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The Role of the Postorbital Ligament in the Zebra Finch (Taeniopygia Guttata)

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image of Netherlands Journal of Zoology
For more content, see Archives Néerlandaises de Zoologie (Vol 1-17) and Animal Biology (Vol 53 and onwards).

Cranial kinesis in birds has been the subject of many functional morphological investigations. One of the mechanisms proposed for avian jaw movement is a mechanical coupling of the upper and the lower jaw by the postorbital ligament. Upper jaw elevation is believed to enable lower jaw movement, which is blocked by the limited extensibility of the ligament. In a previous study it was shown that in the Zebra Finch the elastic force of the postorbital ligament is very small for low and medium amplitude gapes (< 7 mm) and does not block lower jaw depression in this species. However, these experiments were not suited to detect very small ligament forces and the jaw positions were imposed externally, which may affect the kinematics of the skull and thus the stretching of the postorbital ligament. In this study, we investigated in vivo whether the postorbital ligament plays a role during the husking of red millet seeds (diameter 2 mm; max gape 5 mm) in Zebra Finches (Taeniopygia guttata). We measured seed husking time, number of mandibulations, and percentage of rejected seeds before and after surgically removing part of the left and right postorbital ligament. Although no effect was expected removal of the ligament did change husking performance. Individual birds react differently to removal of the postorbital ligament. The data suggest that there is an inverse relationship between husking time and percentage of rejected seeds. Birds that reject more seeds after cutting the postorbital ligament have an average husking time that is similar or even lower than before surgery. When birds have the same rejection rate as before the treatment, husking time is significantly higher in the post-operative condition. Although the postorbital ligament primarily serves to limit the maximal extension of the lower jaw, it is speculated that small amplitude stretching of the ligament may play a role in the fine control of jaw opening during dorsoventral husking movements in estrildids.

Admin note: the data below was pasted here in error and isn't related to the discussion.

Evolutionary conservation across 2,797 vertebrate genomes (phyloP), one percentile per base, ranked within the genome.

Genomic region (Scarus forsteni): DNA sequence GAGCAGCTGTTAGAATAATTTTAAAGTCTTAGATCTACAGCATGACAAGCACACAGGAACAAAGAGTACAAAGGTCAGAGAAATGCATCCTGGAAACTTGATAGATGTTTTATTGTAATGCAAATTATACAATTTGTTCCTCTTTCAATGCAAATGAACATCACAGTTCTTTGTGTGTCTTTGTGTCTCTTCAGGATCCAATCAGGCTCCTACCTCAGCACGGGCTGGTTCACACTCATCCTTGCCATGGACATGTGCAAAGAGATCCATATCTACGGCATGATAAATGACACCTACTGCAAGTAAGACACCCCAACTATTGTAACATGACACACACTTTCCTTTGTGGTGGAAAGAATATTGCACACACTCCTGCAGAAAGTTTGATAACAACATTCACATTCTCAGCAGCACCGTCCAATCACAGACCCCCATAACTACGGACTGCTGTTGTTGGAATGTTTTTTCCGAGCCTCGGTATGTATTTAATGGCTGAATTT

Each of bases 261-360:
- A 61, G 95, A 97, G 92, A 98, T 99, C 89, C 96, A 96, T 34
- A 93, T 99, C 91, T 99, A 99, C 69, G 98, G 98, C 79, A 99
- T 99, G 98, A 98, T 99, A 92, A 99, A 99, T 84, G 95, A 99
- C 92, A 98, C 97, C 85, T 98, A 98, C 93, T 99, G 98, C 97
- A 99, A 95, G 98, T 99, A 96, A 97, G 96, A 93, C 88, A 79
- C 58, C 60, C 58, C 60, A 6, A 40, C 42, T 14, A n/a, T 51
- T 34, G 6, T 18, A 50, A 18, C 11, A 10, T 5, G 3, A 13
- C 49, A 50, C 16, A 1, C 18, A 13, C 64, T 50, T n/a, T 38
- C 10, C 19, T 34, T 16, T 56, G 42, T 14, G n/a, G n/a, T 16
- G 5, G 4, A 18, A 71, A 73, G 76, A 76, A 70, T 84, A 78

Affiliations: 1: Evolutionary Morphology, Institute of Evolutionary and Ecological Sciences, P.O. Box 9516, 2300 RA Leiden, The Netherlands


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